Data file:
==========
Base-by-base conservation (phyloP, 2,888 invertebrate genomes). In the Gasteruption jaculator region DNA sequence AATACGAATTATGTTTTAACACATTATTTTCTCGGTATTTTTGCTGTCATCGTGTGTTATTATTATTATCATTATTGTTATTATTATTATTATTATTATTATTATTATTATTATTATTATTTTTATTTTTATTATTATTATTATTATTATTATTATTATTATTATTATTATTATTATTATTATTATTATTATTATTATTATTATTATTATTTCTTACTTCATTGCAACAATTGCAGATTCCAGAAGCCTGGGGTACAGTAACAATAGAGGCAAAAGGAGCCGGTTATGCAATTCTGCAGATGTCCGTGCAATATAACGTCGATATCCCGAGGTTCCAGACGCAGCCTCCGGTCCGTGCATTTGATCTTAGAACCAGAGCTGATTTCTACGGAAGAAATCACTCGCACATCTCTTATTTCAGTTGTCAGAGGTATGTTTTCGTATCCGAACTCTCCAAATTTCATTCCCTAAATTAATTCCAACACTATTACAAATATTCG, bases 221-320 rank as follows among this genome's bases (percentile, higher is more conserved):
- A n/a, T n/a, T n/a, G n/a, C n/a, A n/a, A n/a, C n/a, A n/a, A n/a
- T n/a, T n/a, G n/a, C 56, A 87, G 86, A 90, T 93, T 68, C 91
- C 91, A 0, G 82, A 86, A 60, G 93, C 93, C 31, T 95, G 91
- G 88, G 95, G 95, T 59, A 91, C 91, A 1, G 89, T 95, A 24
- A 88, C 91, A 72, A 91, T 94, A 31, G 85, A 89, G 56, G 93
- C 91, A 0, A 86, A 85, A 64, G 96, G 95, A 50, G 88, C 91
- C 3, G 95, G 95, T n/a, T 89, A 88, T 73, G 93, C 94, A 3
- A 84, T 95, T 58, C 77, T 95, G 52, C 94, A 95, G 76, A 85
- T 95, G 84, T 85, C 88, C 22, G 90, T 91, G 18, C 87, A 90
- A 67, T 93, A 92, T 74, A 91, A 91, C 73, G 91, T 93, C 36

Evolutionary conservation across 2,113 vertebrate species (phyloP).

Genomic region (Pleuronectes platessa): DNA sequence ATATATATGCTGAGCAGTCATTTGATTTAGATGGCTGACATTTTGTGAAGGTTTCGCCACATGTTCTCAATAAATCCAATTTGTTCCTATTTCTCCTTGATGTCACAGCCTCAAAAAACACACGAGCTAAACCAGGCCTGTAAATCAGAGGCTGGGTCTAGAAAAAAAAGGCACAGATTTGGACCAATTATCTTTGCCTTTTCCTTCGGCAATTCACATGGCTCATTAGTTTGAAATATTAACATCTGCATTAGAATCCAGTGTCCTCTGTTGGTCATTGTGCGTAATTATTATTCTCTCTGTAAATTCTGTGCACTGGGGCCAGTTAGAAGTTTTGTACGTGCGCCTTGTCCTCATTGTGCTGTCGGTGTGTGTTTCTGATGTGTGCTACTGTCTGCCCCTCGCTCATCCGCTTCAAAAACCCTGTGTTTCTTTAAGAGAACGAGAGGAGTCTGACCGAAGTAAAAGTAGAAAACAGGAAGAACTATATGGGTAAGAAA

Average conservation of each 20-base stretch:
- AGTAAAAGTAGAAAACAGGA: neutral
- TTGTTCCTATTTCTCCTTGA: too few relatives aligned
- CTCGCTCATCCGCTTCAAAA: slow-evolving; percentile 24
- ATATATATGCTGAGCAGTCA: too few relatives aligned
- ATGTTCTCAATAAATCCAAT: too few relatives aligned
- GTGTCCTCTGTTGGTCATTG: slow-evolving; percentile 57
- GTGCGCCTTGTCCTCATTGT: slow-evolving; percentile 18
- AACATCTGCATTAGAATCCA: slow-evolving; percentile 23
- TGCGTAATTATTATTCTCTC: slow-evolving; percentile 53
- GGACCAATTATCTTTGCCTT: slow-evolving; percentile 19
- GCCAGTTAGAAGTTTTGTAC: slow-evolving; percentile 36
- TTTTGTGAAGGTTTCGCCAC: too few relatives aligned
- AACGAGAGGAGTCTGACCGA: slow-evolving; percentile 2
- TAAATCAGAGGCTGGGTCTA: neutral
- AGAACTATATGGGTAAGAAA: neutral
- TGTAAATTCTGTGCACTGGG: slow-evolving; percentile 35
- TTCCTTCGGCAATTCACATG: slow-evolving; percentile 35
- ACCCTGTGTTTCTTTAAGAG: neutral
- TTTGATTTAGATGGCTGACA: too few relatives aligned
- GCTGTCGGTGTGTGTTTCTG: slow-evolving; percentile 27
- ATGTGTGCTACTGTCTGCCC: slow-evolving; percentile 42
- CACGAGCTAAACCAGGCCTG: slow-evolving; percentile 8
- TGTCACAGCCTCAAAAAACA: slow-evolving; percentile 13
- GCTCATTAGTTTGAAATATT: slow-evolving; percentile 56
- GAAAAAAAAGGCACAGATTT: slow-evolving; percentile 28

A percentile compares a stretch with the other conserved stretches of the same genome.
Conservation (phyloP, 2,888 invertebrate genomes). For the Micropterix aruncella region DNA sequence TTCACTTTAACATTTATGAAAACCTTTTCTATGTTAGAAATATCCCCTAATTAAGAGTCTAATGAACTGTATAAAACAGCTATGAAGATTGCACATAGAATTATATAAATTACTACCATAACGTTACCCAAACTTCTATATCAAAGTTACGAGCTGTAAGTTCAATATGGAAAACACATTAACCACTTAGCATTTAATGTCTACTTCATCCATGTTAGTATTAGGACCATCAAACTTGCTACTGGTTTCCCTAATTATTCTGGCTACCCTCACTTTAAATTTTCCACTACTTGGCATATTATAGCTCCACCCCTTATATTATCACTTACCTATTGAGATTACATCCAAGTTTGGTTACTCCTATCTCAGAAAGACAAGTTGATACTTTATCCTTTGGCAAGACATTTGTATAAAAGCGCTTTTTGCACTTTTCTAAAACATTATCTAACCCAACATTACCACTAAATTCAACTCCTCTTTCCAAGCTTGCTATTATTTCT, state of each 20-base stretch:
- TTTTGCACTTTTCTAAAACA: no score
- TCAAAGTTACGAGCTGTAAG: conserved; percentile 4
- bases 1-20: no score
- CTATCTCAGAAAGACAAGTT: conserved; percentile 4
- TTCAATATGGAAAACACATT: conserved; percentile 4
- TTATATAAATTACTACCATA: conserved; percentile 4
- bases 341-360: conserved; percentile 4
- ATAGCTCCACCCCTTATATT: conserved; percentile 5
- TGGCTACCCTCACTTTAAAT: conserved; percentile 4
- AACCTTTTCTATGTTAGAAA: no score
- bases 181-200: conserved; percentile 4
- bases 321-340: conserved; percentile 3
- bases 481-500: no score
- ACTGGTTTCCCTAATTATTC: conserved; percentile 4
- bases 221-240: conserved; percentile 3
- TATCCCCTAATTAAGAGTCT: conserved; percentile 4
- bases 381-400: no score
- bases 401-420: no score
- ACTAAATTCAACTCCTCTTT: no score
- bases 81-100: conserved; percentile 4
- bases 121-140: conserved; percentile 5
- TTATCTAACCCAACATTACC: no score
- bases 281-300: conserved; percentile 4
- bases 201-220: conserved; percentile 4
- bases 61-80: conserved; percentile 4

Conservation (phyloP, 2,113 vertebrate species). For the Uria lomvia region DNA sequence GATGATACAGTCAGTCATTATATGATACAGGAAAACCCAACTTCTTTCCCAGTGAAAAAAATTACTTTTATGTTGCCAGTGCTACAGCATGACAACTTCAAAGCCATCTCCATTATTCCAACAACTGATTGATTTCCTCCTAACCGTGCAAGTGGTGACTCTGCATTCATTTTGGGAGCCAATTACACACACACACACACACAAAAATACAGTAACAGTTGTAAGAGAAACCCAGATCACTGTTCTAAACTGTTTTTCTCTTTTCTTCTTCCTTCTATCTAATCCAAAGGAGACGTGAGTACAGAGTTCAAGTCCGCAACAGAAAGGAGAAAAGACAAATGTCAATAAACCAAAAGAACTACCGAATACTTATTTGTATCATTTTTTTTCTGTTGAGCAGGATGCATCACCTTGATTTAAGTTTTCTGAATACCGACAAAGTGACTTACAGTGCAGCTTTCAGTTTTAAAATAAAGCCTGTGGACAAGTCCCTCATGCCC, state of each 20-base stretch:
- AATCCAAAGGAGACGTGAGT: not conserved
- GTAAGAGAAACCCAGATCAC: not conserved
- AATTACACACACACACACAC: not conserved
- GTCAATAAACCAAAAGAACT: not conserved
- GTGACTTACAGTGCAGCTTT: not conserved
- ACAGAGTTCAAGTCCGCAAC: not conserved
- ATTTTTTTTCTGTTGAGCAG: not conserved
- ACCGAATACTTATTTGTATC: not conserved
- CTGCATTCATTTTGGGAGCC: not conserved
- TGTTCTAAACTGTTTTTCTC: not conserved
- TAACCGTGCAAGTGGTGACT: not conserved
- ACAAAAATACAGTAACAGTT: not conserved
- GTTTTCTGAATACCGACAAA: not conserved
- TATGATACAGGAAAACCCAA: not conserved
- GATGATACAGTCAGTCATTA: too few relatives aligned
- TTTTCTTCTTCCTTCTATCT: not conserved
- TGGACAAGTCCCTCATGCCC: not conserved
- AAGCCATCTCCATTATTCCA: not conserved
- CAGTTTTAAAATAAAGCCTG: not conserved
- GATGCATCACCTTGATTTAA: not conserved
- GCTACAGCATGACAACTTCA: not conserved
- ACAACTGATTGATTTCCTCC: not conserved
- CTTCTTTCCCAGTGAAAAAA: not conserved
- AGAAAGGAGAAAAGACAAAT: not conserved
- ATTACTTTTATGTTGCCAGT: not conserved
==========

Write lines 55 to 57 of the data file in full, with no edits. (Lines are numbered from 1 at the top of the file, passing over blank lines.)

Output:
- ACTGGTTTCCCTAATTATTC: conserved; percentile 4
- bases 221-240: conserved; percentile 3
- TATCCCCTAATTAAGAGTCT: conserved; percentile 4